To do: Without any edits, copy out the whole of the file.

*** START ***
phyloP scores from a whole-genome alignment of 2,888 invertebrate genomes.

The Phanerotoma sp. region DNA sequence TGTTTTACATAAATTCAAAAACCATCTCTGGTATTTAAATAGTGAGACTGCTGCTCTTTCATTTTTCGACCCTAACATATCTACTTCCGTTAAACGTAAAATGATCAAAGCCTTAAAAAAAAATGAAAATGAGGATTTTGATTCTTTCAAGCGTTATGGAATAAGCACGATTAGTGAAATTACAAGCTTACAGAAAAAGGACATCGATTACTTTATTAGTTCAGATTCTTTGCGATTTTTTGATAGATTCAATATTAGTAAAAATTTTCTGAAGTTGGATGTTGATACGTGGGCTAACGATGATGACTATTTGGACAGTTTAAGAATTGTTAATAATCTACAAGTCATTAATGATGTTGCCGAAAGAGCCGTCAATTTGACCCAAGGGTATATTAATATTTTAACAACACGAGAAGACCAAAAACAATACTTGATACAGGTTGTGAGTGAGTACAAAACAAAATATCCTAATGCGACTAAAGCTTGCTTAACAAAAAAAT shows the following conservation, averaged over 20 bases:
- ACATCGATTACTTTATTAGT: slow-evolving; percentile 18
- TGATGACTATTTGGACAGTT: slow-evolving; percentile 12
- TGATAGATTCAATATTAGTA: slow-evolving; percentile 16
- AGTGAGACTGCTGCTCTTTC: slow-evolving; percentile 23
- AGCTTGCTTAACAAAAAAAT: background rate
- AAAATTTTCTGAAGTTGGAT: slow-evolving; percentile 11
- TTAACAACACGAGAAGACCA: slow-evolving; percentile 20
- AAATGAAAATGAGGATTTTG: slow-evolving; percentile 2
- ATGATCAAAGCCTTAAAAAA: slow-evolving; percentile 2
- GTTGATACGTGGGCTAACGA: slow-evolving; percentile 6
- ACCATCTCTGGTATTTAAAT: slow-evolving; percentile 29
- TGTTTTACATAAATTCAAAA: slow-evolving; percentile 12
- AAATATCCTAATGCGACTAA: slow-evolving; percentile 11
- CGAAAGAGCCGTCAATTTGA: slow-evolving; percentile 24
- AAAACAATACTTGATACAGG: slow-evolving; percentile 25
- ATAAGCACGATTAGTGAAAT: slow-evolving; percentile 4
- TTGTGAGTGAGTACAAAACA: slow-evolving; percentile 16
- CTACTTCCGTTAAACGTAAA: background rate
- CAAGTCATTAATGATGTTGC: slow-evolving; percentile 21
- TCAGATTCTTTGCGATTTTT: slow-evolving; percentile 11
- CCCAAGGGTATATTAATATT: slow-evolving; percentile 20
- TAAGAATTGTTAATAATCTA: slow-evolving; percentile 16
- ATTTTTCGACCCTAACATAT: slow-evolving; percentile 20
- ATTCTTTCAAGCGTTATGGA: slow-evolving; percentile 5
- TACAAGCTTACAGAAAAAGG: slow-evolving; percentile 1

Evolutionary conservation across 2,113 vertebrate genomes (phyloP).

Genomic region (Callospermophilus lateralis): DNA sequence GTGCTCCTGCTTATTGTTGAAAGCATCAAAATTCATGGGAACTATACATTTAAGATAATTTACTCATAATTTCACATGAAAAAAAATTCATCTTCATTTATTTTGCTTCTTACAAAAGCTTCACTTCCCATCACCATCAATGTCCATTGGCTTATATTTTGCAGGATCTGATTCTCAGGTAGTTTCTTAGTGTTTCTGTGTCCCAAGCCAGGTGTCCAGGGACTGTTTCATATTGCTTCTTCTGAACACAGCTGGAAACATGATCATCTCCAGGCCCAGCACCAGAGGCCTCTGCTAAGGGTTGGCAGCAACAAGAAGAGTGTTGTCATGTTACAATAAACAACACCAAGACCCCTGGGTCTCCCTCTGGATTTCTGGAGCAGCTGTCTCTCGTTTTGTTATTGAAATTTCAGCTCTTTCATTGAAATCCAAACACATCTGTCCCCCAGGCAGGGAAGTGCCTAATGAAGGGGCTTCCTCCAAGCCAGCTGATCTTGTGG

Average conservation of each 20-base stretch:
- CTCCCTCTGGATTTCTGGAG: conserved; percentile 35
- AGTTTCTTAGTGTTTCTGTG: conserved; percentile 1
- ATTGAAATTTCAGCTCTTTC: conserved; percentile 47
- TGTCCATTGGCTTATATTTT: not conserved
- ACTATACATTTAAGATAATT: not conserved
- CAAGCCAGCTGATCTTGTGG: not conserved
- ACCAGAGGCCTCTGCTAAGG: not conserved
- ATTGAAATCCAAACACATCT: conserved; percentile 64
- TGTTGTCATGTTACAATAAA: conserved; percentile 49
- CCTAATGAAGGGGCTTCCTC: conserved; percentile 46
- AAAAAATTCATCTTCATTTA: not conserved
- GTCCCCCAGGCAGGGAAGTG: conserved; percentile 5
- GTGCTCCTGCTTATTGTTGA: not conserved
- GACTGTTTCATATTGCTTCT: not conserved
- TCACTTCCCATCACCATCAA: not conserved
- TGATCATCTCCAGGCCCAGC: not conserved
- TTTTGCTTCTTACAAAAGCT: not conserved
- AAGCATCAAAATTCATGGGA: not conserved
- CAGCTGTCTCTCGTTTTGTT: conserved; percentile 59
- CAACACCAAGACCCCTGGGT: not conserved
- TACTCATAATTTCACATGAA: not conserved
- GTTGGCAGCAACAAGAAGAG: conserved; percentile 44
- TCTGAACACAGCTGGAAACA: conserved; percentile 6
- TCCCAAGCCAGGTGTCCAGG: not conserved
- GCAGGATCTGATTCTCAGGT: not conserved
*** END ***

phyloP scores from a whole-genome alignment of 2,888 invertebrate genomes.

The Phanerotoma sp. region DNA sequence TGTTTTACATAAATTCAAAAACCATCTCTGGTATTTAAATAGTGAGACTGCTGCTCTTTCATTTTTCGACCCTAACATATCTACTTCCGTTAAACGTAAAATGATCAAAGCCTTAAAAAAAAATGAAAATGAGGATTTTGATTCTTTCAAGCGTTATGGAATAAGCACGATTAGTGAAATTACAAGCTTACAGAAAAAGGACATCGATTACTTTATTAGTTCAGATTCTTTGCGATTTTTTGATAGATTCAATATTAGTAAAAATTTTCTGAAGTTGGATGTTGATACGTGGGCTAACGATGATGACTATTTGGACAGTTTAAGAATTGTTAATAATCTACAAGTCATTAATGATGTTGCCGAAAGAGCCGTCAATTTGACCCAAGGGTATATTAATATTTTAACAACACGAGAAGACCAAAAACAATACTTGATACAGGTTGTGAGTGAGTACAAAACAAAATATCCTAATGCGACTAAAGCTTGCTTAACAAAAAAAT shows the following conservation, averaged over 20 bases:
- ACATCGATTACTTTATTAGT: slow-evolving; percentile 18
- TGATGACTATTTGGACAGTT: slow-evolving; percentile 12
- TGATAGATTCAATATTAGTA: slow-evolving; percentile 16
- AGTGAGACTGCTGCTCTTTC: slow-evolving; percentile 23
- AGCTTGCTTAACAAAAAAAT: background rate
- AAAATTTTCTGAAGTTGGAT: slow-evolving; percentile 11
- TTAACAACACGAGAAGACCA: slow-evolving; percentile 20
- AAATGAAAATGAGGATTTTG: slow-evolving; percentile 2
- ATGATCAAAGCCTTAAAAAA: slow-evolving; percentile 2
- GTTGATACGTGGGCTAACGA: slow-evolving; percentile 6
- ACCATCTCTGGTATTTAAAT: slow-evolving; percentile 29
- TGTTTTACATAAATTCAAAA: slow-evolving; percentile 12
- AAATATCCTAATGCGACTAA: slow-evolving; percentile 11
- CGAAAGAGCCGTCAATTTGA: slow-evolving; percentile 24
- AAAACAATACTTGATACAGG: slow-evolving; percentile 25
- ATAAGCACGATTAGTGAAAT: slow-evolving; percentile 4
- TTGTGAGTGAGTACAAAACA: slow-evolving; percentile 16
- CTACTTCCGTTAAACGTAAA: background rate
- CAAGTCATTAATGATGTTGC: slow-evolving; percentile 21
- TCAGATTCTTTGCGATTTTT: slow-evolving; percentile 11
- CCCAAGGGTATATTAATATT: slow-evolving; percentile 20
- TAAGAATTGTTAATAATCTA: slow-evolving; percentile 16
- ATTTTTCGACCCTAACATAT: slow-evolving; percentile 20
- ATTCTTTCAAGCGTTATGGA: slow-evolving; percentile 5
- TACAAGCTTACAGAAAAAGG: slow-evolving; percentile 1

Evolutionary conservation across 2,113 vertebrate genomes (phyloP).

Genomic region (Callospermophilus lateralis): DNA sequence GTGCTCCTGCTTATTGTTGAAAGCATCAAAATTCATGGGAACTATACATTTAAGATAATTTACTCATAATTTCACATGAAAAAAAATTCATCTTCATTTATTTTGCTTCTTACAAAAGCTTCACTTCCCATCACCATCAATGTCCATTGGCTTATATTTTGCAGGATCTGATTCTCAGGTAGTTTCTTAGTGTTTCTGTGTCCCAAGCCAGGTGTCCAGGGACTGTTTCATATTGCTTCTTCTGAACACAGCTGGAAACATGATCATCTCCAGGCCCAGCACCAGAGGCCTCTGCTAAGGGTTGGCAGCAACAAGAAGAGTGTTGTCATGTTACAATAAACAACACCAAGACCCCTGGGTCTCCCTCTGGATTTCTGGAGCAGCTGTCTCTCGTTTTGTTATTGAAATTTCAGCTCTTTCATTGAAATCCAAACACATCTGTCCCCCAGGCAGGGAAGTGCCTAATGAAGGGGCTTCCTCCAAGCCAGCTGATCTTGTGG

Average conservation of each 20-base stretch:
- CTCCCTCTGGATTTCTGGAG: conserved; percentile 35
- AGTTTCTTAGTGTTTCTGTG: conserved; percentile 1
- ATTGAAATTTCAGCTCTTTC: conserved; percentile 47
- TGTCCATTGGCTTATATTTT: not conserved
- ACTATACATTTAAGATAATT: not conserved
- CAAGCCAGCTGATCTTGTGG: not conserved
- ACCAGAGGCCTCTGCTAAGG: not conserved
- ATTGAAATCCAAACACATCT: conserved; percentile 64
- TGTTGTCATGTTACAATAAA: conserved; percentile 49
- CCTAATGAAGGGGCTTCCTC: conserved; percentile 46
- AAAAAATTCATCTTCATTTA: not conserved
- GTCCCCCAGGCAGGGAAGTG: conserved; percentile 5
- GTGCTCCTGCTTATTGTTGA: not conserved
- GACTGTTTCATATTGCTTCT: not conserved
- TCACTTCCCATCACCATCAA: not conserved
- TGATCATCTCCAGGCCCAGC: not conserved
- TTTTGCTTCTTACAAAAGCT: not conserved
- AAGCATCAAAATTCATGGGA: not conserved
- CAGCTGTCTCTCGTTTTGTT: conserved; percentile 59
- CAACACCAAGACCCCTGGGT: not conserved
- TACTCATAATTTCACATGAA: not conserved
- GTTGGCAGCAACAAGAAGAG: conserved; percentile 44
- TCTGAACACAGCTGGAAACA: conserved; percentile 6
- TCCCAAGCCAGGTGTCCAGG: not conserved
- GCAGGATCTGATTCTCAGGT: not conserved